One is the analytical capabilities that enable them to understand aeronautical safety and reliability, Finnegan said. Many of these companies have a long-term background in UAS technology, and a financial well to pull from when designing new solutions or updating legacy products for use in commercial markets. They also have experience in aviation and know how to operate these systems.
John Perry, founder and CEO of Altavian, in Gainesville, Florida, looks at the modular products his company develops as having dual use, making it seamless to take them from military applications to civil or commercial ones. For example, a solution developed for the U.S. Army Corps of Engineers was almost immediately used for civil applications such as levee inspection and wetland monitoring. So, in some cases, it’s easy to see the crossover between the military, commercial and civil worlds early on, and that’s exactly what Altavian looks for.
“The military’s approach to the technology is requirements-driven. What we typically see is the military has such a broad mission scope, there tends to be an overlap with commercial applications,” Perry said. “It’s more about finding that product’s market fit and transitioning the technology from defense to commercial or vice versa. I really believe it goes in both directions.”
FLIR thermal imaging cameras are used for a variety of applications in both military and commercial markets, said Dave Kroetsch, vice president of UAS technology for FLIR. In some cases, the same technology that’s used in military applications might also find its way into the commercial space. A sensor that’s used for search and rescue (SAR) missions in the military might also be used on a police SAR helicopter, for example. But others are too large and expensive for the commercial world, and require a lower cost and smaller footprint to work on commercial systems.
“We’re seeing a miniaturization of those technologies and a cost reduction to get into the commercial space,” Kroetsch added. “We’ve seen that with radar and LiDAR companies. The good news is this is beneficial for many markets because there’s overlap. The same LiDAR someone is building for the self-driving car market might be applicable for mapping missions on UAS. So there are economies of scale there.”
Companies like Fort Worth-headquartered Bell Helicopter, which is part of Textron, are commercializing military lessons, said Brian Duncan, Bell’s director of business development. Systems battle-proven in difficult environments with harsh climates have yielded knowledge for creating commercial solutions.
“We’re leveraging not only lessons learned but also the technology we’ve developed over Textron’s 30 years of experience in UAS and are reusing what we can in the commercial space,” Duncan said. “Everything comes with challenges, but we’ve been able to work with our sister companies so we don’t replicate the errors the rest of the industry went through. We talk to each other about how to improve the customer experience or product development. We have an open forum to do so. Other companies may not have that luxury.”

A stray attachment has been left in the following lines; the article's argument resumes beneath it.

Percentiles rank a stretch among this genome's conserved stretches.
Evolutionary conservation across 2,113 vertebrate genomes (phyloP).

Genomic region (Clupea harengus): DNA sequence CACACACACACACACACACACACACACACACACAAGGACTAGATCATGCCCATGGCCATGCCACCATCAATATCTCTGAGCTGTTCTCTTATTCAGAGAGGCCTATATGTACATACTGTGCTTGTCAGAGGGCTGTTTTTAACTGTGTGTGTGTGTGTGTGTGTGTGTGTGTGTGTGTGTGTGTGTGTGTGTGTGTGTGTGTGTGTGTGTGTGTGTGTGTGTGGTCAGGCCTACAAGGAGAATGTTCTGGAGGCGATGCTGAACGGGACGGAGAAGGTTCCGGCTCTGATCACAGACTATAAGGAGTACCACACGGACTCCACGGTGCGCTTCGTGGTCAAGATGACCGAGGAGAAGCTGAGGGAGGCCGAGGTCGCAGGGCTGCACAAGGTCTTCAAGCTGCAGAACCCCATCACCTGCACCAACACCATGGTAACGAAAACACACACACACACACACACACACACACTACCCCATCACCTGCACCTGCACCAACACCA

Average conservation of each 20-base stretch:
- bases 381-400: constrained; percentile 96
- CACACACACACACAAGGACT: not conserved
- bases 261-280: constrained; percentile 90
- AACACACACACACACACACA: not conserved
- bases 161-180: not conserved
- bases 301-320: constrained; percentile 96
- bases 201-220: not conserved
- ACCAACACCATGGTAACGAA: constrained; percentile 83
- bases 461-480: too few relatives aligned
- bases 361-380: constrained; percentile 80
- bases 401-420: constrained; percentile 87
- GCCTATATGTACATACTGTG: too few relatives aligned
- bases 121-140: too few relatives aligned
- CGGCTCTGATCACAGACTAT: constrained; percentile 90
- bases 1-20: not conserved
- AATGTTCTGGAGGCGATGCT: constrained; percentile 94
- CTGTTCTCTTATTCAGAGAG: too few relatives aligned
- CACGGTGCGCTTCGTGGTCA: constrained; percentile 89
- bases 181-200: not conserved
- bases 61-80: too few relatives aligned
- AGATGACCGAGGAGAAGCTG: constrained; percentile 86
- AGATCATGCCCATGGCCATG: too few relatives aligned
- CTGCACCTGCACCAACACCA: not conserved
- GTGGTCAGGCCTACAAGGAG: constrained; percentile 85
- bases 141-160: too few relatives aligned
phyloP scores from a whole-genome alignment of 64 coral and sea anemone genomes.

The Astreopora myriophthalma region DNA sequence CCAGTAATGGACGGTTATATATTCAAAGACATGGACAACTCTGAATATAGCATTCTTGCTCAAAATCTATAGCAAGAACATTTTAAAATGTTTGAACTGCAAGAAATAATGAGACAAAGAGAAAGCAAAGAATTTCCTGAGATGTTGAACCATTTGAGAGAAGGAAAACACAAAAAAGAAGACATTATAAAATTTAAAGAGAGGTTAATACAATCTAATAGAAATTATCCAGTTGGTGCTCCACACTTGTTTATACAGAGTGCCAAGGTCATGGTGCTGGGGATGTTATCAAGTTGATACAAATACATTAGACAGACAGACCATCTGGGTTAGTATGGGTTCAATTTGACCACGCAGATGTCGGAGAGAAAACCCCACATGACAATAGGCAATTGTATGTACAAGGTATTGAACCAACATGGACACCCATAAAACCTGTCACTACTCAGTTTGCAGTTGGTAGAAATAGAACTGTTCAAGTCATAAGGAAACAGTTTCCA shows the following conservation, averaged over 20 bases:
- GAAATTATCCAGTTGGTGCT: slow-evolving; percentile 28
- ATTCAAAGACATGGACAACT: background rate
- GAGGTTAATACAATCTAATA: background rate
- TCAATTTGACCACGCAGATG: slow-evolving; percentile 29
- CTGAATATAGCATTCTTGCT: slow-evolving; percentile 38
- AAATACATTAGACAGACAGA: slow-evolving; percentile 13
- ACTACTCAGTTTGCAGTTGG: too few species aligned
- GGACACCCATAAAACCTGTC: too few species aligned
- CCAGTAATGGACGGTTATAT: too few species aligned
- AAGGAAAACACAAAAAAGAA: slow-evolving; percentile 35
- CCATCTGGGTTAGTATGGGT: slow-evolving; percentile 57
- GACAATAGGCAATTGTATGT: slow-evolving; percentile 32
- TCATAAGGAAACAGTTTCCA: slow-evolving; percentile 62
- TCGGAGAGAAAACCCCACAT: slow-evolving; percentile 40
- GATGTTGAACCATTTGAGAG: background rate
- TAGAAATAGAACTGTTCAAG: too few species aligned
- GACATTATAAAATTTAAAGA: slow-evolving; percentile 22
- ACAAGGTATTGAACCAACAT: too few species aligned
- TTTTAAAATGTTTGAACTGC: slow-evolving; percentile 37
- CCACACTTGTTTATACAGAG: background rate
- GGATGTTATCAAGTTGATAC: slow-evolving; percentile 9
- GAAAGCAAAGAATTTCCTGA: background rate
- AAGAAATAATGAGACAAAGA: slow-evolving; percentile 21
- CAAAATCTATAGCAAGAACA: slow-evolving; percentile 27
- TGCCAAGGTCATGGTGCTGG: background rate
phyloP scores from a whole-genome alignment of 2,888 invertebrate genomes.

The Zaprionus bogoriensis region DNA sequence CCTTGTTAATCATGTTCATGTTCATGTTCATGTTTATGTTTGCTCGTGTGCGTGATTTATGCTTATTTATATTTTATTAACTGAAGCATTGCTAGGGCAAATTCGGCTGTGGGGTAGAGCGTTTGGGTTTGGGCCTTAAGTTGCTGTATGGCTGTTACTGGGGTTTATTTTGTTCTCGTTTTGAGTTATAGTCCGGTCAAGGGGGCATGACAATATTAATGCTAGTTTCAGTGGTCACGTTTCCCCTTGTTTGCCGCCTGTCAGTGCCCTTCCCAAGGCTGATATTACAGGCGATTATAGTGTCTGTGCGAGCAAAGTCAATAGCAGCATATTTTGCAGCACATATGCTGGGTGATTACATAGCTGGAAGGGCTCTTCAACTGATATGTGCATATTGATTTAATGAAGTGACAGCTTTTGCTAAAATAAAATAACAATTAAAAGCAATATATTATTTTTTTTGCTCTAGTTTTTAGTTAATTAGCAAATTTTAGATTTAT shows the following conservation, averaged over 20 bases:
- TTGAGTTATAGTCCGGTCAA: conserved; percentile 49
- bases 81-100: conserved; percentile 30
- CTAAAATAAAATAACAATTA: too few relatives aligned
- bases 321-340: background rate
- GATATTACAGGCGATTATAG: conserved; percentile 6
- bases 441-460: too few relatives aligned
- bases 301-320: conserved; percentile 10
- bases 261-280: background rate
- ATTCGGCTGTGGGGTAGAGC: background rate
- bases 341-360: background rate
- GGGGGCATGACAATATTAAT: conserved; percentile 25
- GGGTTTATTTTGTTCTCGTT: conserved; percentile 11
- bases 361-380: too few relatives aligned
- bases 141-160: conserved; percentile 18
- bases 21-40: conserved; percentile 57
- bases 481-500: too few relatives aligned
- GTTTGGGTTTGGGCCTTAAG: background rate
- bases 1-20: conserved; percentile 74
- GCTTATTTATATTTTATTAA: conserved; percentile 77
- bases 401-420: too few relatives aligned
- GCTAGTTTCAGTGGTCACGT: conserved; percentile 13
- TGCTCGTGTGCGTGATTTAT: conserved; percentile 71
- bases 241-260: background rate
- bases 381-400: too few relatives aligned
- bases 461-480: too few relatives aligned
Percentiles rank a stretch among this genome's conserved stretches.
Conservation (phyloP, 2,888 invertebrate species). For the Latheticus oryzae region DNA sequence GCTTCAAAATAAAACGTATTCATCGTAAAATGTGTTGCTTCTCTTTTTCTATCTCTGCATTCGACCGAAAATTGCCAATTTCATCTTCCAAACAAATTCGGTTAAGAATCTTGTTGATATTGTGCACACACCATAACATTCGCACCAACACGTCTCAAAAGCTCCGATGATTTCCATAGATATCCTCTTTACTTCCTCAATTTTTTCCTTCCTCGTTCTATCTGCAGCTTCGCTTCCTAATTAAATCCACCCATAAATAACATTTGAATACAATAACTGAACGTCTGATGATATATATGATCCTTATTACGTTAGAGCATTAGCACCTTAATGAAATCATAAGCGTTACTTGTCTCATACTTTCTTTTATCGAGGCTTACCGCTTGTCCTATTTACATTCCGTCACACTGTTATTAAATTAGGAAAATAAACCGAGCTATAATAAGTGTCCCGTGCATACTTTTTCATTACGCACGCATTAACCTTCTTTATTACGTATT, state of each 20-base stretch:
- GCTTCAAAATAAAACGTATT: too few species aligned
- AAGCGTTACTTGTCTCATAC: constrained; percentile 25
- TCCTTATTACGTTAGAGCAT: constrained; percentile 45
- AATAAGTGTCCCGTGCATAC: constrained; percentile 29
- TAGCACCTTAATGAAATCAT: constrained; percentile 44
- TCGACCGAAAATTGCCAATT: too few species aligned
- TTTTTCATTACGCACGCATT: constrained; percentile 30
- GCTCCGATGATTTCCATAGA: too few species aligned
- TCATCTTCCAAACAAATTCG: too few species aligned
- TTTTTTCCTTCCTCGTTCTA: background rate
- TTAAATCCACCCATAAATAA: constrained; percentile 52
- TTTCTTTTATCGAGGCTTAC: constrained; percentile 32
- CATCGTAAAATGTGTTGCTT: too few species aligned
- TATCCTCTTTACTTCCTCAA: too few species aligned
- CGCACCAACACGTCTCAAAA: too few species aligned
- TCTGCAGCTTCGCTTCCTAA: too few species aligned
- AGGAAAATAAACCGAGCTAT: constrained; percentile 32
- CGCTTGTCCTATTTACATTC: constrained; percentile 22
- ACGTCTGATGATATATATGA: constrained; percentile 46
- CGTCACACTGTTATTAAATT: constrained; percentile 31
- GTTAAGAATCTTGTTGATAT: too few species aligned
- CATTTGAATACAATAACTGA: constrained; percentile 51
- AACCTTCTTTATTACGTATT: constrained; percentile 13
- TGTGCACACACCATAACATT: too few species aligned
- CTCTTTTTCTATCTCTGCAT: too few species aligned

Being frequent lead adopters for new technology gives companies such as AeroVironment the opportunity to improve their capabilities, supply chain and intellectual properties for commercial customers, said Steve Gitlin, the Simi Valley, California company’s vice president and chief marketing officer. If a drone can successfully complete its mission during a military application, it likely will hold up just fine while flying commercial missions, even under extreme weather conditions.
“We understand the capabilities, we understand the logistics required to operate the systems effectively and we understand the risk involved,” Duggan said. “We understand what the technology’s limitations are and the integration aspect of how you pull all the pieces together to make a system work and operate effectively, meeting customer needs with a very high probability of success.”
As BVLOS flights become more routine and the need for larger UAS with more capabilities grows, Teal’s Finnegan sees potential for more defense companies to participate in the commercial market. But the jury is still out on how economical their products will be compared to non-defense companies.
“Prices are continuing to come down and are under pressure,” he said. “It’s a very dynamic market, but at the same time these companies are coming out with new products as well.”
Companies that view themselves as technology providers with solutions for civil, defense and commercial customers will continue to innovate. “We are strongly invested in the defense market and that is driving capability development that will translate directly to the commercial market,” Altavian’s Perry said, “whether a farmer is making better decisions because he has better data or infrastructure is better managed with timely geospatial data.”
One indicator of future commercial use is Bell Helicopter’s Nexus, an electric hybrid air taxi concept. Bell has partnered with Uber, and customers may be able to book a ride via an app on their smart phone by 2025, Bell’s Duncan said.
The opportunities are “astronomical”, L3’s Duggan said. It just comes down to overcoming the challenges and finding a way to translate defense experience over to the commercial world.
“I would anticipate we’ll see defense contractors moving in that direction as the market continues to open up,” he said. “It’s a matter of the companies wrapping their heads around the commercial business model and finding a way to provide a commercial service, a commercial model, that’s competitive. That will continue to take time. But the size of the market is undeniable.”